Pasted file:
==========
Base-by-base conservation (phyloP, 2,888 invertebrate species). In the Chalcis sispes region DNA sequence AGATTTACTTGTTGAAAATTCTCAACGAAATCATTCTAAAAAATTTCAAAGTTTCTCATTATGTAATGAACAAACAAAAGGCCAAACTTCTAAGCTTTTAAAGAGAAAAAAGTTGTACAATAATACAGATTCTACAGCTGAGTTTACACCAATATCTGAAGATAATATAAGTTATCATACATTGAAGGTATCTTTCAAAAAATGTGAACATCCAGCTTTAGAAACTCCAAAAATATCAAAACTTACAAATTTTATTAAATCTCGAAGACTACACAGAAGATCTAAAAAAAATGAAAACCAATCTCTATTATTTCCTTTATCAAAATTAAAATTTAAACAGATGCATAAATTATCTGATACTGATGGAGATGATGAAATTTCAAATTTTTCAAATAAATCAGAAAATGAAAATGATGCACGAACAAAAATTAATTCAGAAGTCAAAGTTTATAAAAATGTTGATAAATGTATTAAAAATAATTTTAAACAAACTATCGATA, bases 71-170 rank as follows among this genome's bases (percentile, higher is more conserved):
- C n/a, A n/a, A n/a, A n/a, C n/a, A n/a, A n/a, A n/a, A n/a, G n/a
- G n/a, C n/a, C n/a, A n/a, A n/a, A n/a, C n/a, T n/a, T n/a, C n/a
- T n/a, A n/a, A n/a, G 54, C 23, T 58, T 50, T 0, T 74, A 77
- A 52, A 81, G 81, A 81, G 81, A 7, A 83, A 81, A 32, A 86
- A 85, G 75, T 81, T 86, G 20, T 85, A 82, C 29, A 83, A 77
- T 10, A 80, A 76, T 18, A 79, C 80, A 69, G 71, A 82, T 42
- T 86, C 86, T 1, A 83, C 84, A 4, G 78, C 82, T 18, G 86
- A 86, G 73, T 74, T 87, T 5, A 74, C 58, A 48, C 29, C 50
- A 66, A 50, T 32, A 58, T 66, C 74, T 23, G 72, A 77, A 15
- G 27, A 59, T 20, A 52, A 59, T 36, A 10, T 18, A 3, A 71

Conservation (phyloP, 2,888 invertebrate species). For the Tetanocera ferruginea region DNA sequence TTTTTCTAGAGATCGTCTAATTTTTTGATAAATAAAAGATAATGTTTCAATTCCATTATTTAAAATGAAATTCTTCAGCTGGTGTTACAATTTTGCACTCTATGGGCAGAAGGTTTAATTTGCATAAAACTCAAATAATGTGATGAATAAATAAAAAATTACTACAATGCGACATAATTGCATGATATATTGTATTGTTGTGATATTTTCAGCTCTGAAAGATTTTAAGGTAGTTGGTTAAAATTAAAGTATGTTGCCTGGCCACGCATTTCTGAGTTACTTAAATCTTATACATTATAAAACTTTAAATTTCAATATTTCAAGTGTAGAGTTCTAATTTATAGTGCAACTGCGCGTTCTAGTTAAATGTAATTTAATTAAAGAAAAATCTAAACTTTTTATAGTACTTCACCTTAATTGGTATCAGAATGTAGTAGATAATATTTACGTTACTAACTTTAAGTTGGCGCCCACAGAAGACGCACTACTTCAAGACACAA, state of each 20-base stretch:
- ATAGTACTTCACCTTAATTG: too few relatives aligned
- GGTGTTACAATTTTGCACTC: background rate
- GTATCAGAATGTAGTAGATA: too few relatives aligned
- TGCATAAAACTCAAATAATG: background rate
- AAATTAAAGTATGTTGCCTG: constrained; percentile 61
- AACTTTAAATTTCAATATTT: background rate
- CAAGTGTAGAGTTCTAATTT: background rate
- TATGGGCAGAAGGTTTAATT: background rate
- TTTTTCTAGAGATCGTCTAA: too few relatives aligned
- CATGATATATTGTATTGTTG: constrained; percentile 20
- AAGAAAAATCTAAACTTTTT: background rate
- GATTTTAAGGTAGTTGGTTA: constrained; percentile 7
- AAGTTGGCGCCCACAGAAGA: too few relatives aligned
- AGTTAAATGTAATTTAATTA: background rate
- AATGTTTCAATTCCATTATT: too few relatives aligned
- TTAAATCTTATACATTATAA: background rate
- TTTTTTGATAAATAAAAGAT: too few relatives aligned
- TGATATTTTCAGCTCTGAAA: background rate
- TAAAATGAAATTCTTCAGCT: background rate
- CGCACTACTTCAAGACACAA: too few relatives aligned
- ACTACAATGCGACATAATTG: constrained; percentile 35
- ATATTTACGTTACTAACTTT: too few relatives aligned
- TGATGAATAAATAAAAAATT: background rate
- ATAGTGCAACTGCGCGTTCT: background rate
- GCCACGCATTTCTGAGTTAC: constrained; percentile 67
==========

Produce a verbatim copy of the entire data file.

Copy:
Base-by-base conservation (phyloP, 2,888 invertebrate species). In the Chalcis sispes region DNA sequence AGATTTACTTGTTGAAAATTCTCAACGAAATCATTCTAAAAAATTTCAAAGTTTCTCATTATGTAATGAACAAACAAAAGGCCAAACTTCTAAGCTTTTAAAGAGAAAAAAGTTGTACAATAATACAGATTCTACAGCTGAGTTTACACCAATATCTGAAGATAATATAAGTTATCATACATTGAAGGTATCTTTCAAAAAATGTGAACATCCAGCTTTAGAAACTCCAAAAATATCAAAACTTACAAATTTTATTAAATCTCGAAGACTACACAGAAGATCTAAAAAAAATGAAAACCAATCTCTATTATTTCCTTTATCAAAATTAAAATTTAAACAGATGCATAAATTATCTGATACTGATGGAGATGATGAAATTTCAAATTTTTCAAATAAATCAGAAAATGAAAATGATGCACGAACAAAAATTAATTCAGAAGTCAAAGTTTATAAAAATGTTGATAAATGTATTAAAAATAATTTTAAACAAACTATCGATA, bases 71-170 rank as follows among this genome's bases (percentile, higher is more conserved):
- C n/a, A n/a, A n/a, A n/a, C n/a, A n/a, A n/a, A n/a, A n/a, G n/a
- G n/a, C n/a, C n/a, A n/a, A n/a, A n/a, C n/a, T n/a, T n/a, C n/a
- T n/a, A n/a, A n/a, G 54, C 23, T 58, T 50, T 0, T 74, A 77
- A 52, A 81, G 81, A 81, G 81, A 7, A 83, A 81, A 32, A 86
- A 85, G 75, T 81, T 86, G 20, T 85, A 82, C 29, A 83, A 77
- T 10, A 80, A 76, T 18, A 79, C 80, A 69, G 71, A 82, T 42
- T 86, C 86, T 1, A 83, C 84, A 4, G 78, C 82, T 18, G 86
- A 86, G 73, T 74, T 87, T 5, A 74, C 58, A 48, C 29, C 50
- A 66, A 50, T 32, A 58, T 66, C 74, T 23, G 72, A 77, A 15
- G 27, A 59, T 20, A 52, A 59, T 36, A 10, T 18, A 3, A 71

Conservation (phyloP, 2,888 invertebrate species). For the Tetanocera ferruginea region DNA sequence TTTTTCTAGAGATCGTCTAATTTTTTGATAAATAAAAGATAATGTTTCAATTCCATTATTTAAAATGAAATTCTTCAGCTGGTGTTACAATTTTGCACTCTATGGGCAGAAGGTTTAATTTGCATAAAACTCAAATAATGTGATGAATAAATAAAAAATTACTACAATGCGACATAATTGCATGATATATTGTATTGTTGTGATATTTTCAGCTCTGAAAGATTTTAAGGTAGTTGGTTAAAATTAAAGTATGTTGCCTGGCCACGCATTTCTGAGTTACTTAAATCTTATACATTATAAAACTTTAAATTTCAATATTTCAAGTGTAGAGTTCTAATTTATAGTGCAACTGCGCGTTCTAGTTAAATGTAATTTAATTAAAGAAAAATCTAAACTTTTTATAGTACTTCACCTTAATTGGTATCAGAATGTAGTAGATAATATTTACGTTACTAACTTTAAGTTGGCGCCCACAGAAGACGCACTACTTCAAGACACAA, state of each 20-base stretch:
- ATAGTACTTCACCTTAATTG: too few relatives aligned
- GGTGTTACAATTTTGCACTC: background rate
- GTATCAGAATGTAGTAGATA: too few relatives aligned
- TGCATAAAACTCAAATAATG: background rate
- AAATTAAAGTATGTTGCCTG: constrained; percentile 61
- AACTTTAAATTTCAATATTT: background rate
- CAAGTGTAGAGTTCTAATTT: background rate
- TATGGGCAGAAGGTTTAATT: background rate
- TTTTTCTAGAGATCGTCTAA: too few relatives aligned
- CATGATATATTGTATTGTTG: constrained; percentile 20
- AAGAAAAATCTAAACTTTTT: background rate
- GATTTTAAGGTAGTTGGTTA: constrained; percentile 7
- AAGTTGGCGCCCACAGAAGA: too few relatives aligned
- AGTTAAATGTAATTTAATTA: background rate
- AATGTTTCAATTCCATTATT: too few relatives aligned
- TTAAATCTTATACATTATAA: background rate
- TTTTTTGATAAATAAAAGAT: too few relatives aligned
- TGATATTTTCAGCTCTGAAA: background rate
- TAAAATGAAATTCTTCAGCT: background rate
- CGCACTACTTCAAGACACAA: too few relatives aligned
- ACTACAATGCGACATAATTG: constrained; percentile 35
- ATATTTACGTTACTAACTTT: too few relatives aligned
- TGATGAATAAATAAAAAATT: background rate
- ATAGTGCAACTGCGCGTTCT: background rate
- GCCACGCATTTCTGAGTTAC: constrained; percentile 67